Pro-file: Jack Catterall
By Richard Hubbard
Bouts: 12 (12 wins, 8 KO)
Trainer: Lee Beard
When UN peacekeeper and Military policeman Jarkko Putkonen attempts his intervention at the aptly named World War III show in Manchester on October 10, he might be surprised to discover that he has more in common with opponent Jack Catterall than a 12-0 unbeaten record.
For Catterall himself is not a complete stranger to dealing with emergencies, albeit on a more local level, having trained and studied in Public Services during his time at Preston College. His course, when he is ready, provides him with a route to a career in the emergency industries, such as the fire brigade, army, ambulance service and the police.
It was his devotion to his studies, along with a desire to fully focus on one thing at a time, that hampered an amateur career that he describes as ‘not the best’, even though it did yield 48 wins from 66 contests and England recognition.
The amateur Catterall boxed out of the Chorley Club near to his home from the age of 10, but he did not allow it to become an all-consuming passion until turning professional under the guidance of Lee Beard in 2012.
“I didn’t let it affect my education,” stated the 22-year-old. “I knew I always wanted to box, but obviously a lot of things crop up in life and I know from some boxers that it can’t always be followed through because of other commitments – paying the bills, children and things like that. I kind of put boxing second while I was at school and college and, although I did box every season right up until I turned professional, it was never really the main focus.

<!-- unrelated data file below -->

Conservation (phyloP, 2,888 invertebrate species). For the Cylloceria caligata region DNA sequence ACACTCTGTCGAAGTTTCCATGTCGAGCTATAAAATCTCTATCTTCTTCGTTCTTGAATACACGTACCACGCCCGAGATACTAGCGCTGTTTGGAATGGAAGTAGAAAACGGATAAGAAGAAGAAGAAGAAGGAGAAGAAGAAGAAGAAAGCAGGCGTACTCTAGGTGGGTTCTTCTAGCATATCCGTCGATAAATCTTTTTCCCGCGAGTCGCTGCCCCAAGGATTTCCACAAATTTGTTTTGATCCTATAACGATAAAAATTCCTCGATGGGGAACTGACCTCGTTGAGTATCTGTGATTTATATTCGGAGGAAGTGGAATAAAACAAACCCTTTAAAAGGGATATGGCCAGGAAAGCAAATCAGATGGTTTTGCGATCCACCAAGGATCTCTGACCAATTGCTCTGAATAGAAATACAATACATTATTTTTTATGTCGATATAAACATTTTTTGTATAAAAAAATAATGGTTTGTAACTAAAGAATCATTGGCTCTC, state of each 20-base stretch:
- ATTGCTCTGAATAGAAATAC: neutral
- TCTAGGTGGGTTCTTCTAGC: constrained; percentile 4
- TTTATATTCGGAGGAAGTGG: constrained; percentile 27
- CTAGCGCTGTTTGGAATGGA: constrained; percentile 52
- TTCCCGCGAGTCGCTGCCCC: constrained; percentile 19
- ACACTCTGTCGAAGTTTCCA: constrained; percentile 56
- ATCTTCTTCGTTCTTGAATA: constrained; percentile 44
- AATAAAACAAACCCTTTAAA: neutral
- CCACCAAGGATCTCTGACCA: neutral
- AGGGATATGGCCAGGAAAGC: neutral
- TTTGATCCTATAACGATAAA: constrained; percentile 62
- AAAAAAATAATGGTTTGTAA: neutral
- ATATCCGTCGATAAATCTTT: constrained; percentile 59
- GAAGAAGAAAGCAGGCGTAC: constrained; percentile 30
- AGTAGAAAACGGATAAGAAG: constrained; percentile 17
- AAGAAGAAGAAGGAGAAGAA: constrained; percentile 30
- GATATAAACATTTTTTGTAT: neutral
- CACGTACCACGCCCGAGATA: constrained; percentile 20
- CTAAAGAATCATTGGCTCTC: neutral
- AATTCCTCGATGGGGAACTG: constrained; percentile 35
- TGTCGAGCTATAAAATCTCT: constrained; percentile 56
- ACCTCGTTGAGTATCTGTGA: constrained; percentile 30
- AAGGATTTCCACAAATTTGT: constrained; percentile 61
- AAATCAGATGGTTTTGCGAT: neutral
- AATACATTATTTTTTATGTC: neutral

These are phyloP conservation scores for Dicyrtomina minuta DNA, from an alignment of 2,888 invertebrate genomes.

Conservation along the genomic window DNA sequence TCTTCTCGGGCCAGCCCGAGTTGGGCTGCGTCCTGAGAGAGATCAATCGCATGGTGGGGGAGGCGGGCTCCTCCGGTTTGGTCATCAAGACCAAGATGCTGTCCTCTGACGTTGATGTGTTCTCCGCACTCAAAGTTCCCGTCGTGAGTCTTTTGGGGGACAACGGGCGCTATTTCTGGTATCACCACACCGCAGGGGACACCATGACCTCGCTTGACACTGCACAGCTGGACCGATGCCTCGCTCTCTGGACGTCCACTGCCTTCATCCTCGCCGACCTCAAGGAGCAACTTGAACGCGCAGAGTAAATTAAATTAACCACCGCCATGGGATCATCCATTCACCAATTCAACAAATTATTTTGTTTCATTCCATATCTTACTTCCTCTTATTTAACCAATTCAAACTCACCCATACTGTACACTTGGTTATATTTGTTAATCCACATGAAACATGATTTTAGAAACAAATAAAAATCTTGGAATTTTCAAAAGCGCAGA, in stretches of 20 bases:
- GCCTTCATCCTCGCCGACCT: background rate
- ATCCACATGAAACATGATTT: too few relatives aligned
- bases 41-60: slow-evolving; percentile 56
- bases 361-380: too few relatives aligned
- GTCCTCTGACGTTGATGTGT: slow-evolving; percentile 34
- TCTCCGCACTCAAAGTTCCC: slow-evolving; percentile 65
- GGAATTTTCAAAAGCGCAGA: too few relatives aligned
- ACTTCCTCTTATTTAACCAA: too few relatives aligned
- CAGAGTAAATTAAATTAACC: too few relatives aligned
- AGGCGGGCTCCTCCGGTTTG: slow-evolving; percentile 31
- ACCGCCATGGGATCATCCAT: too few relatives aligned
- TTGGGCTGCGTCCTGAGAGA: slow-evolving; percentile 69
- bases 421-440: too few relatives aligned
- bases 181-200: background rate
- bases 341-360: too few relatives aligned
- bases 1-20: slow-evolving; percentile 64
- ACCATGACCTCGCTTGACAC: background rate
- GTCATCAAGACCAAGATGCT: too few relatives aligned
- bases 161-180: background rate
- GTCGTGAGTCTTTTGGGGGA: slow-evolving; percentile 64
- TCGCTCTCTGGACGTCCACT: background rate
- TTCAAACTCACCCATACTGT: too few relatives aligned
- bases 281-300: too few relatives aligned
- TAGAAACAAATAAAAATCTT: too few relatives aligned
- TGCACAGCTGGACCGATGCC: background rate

“Once I left college I knew then there was a decision to make on what career to go down. I thought, I’ve boxed this long so I will go with it, and have never looked back,” he added, not ruling out a career in uniform in the later rounds of his working life.
“Maybe, one day, yeah. It was interesting, I did two years at Preston College and it is something definitely in future that I will look to get into. I wouldn’t say I’m a bright spark, but a quick learner and anything I focus on I give it one hundred per cent.
“I’m not going to make any excuses, I didn’t have the best amateur career – I won a CYP title, got to the final of the junior ABAs, boxed internationally for England on two occasions – but, like I said, it wasn’t really my main focus. For some fights I knew I didn’t have the right training or preparation, but I always loved fighting so I was going to fight no matter what. I reckon if I had applied myself more I could have done better, but then would I have got the grades I wanted at school and college?